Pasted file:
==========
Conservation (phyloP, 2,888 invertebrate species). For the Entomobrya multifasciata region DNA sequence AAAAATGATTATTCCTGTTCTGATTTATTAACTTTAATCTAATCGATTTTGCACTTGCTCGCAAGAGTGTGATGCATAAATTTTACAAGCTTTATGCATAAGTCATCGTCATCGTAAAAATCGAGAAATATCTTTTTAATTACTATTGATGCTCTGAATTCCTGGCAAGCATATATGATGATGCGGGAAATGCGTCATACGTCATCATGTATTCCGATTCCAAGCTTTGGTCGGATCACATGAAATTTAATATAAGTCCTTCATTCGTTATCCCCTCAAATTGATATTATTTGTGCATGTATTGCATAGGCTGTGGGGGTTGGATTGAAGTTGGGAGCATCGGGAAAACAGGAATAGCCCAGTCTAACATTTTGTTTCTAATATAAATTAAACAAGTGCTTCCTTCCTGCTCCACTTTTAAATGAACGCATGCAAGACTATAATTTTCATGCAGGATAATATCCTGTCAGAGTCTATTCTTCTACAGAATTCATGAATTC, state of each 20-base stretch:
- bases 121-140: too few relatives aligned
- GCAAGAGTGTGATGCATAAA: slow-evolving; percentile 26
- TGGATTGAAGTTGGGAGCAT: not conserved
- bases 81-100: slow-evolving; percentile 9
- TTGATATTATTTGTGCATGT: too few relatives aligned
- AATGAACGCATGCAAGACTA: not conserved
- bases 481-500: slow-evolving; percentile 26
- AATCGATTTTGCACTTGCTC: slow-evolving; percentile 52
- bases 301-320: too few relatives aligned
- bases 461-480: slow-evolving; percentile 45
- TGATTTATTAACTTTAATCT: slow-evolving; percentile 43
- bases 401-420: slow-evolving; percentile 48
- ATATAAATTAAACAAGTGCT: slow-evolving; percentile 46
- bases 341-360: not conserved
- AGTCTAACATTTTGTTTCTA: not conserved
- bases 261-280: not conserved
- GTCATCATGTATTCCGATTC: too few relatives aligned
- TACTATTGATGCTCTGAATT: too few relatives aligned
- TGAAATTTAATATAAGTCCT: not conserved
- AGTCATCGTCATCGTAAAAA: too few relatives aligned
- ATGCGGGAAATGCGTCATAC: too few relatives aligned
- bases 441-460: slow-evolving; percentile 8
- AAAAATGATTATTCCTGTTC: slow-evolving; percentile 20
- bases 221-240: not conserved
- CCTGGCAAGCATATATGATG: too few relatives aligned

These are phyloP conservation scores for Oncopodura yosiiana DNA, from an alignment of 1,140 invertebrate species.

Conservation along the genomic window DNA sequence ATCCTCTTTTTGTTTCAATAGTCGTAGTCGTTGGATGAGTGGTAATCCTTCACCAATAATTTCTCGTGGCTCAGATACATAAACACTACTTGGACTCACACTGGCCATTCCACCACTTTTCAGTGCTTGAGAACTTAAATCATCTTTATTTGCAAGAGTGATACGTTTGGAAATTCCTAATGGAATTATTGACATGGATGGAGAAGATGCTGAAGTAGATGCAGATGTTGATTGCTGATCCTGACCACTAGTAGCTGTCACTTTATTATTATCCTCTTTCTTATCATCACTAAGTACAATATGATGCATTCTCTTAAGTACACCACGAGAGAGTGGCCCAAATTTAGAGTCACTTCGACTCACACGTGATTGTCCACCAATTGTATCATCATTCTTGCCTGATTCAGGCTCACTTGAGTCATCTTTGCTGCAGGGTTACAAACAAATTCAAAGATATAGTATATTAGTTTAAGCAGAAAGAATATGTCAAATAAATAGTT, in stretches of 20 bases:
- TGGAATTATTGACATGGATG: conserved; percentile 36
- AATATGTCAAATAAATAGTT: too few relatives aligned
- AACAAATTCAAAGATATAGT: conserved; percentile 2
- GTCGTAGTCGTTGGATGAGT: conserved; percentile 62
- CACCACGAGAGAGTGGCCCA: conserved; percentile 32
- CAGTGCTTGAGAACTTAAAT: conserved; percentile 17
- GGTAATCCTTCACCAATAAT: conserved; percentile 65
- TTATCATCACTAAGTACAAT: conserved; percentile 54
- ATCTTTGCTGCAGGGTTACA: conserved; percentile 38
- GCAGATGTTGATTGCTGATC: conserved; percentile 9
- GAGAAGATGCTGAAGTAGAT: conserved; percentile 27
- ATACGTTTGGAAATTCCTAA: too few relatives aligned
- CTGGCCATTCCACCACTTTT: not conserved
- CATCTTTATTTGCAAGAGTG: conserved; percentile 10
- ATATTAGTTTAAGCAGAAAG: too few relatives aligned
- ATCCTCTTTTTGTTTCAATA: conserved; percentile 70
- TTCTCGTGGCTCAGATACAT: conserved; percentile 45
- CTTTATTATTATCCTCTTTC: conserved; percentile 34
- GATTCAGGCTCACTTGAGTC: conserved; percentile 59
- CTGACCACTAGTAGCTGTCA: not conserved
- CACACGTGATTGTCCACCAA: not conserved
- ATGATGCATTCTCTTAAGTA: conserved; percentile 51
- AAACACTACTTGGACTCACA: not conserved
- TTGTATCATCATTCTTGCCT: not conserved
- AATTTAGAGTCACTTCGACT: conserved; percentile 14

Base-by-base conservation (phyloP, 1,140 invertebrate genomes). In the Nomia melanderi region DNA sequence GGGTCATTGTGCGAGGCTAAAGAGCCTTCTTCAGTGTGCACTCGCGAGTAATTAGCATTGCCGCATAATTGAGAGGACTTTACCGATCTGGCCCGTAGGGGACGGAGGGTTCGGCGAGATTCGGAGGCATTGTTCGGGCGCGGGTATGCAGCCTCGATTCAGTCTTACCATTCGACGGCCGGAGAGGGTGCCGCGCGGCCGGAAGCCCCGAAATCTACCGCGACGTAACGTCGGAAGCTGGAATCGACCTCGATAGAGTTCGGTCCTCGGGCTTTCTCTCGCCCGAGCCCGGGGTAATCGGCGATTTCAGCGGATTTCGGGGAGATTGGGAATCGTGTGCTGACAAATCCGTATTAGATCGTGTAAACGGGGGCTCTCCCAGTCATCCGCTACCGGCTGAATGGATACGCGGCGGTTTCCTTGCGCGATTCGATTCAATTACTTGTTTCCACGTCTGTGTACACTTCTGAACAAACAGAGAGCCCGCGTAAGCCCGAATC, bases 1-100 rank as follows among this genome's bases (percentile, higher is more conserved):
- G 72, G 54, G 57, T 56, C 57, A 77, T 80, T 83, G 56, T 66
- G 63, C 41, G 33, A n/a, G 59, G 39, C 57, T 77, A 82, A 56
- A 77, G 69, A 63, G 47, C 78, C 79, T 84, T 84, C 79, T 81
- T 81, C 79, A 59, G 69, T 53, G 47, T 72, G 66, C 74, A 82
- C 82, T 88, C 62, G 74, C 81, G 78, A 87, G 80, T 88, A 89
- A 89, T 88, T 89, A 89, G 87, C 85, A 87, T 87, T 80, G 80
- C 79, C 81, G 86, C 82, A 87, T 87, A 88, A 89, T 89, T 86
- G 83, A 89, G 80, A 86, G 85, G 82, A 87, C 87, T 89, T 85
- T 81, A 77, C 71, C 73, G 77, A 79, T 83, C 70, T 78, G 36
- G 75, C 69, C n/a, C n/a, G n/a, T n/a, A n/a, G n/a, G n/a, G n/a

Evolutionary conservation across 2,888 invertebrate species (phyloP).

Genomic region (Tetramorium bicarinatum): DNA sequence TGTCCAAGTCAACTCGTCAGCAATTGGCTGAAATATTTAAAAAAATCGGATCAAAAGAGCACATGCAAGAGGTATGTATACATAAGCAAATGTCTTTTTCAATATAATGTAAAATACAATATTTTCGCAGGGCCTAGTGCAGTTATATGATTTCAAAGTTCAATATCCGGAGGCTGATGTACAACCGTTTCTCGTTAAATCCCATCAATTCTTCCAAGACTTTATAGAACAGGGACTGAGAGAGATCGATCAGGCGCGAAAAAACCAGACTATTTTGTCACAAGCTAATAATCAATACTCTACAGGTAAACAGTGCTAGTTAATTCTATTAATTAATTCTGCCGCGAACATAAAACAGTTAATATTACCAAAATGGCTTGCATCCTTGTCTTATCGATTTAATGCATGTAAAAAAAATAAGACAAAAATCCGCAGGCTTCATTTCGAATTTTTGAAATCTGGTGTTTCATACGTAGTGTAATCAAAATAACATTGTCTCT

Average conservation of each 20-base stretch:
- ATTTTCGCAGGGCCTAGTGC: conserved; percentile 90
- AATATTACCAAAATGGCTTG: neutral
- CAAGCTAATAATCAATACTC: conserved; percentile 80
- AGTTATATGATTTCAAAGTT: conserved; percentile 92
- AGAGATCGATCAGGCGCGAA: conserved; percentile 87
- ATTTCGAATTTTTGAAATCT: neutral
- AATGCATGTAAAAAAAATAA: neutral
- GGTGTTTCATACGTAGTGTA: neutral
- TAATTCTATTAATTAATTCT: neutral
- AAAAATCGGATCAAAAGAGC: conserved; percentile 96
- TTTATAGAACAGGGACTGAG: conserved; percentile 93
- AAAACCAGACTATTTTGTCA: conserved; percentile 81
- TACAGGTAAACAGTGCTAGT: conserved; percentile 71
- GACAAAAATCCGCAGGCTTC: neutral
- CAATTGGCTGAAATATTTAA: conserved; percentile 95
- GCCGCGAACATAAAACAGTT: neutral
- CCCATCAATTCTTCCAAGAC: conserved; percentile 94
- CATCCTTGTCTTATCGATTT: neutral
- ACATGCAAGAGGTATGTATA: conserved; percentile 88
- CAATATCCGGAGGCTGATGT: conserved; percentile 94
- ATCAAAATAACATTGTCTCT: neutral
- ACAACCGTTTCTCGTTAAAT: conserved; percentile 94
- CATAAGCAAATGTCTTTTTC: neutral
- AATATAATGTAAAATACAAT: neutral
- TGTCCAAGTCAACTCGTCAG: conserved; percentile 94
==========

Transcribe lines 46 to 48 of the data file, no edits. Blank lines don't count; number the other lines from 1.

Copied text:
- CTTTATTATTATCCTCTTTC: conserved; percentile 34
- GATTCAGGCTCACTTGAGTC: conserved; percentile 59
- CTGACCACTAGTAGCTGTCA: not conserved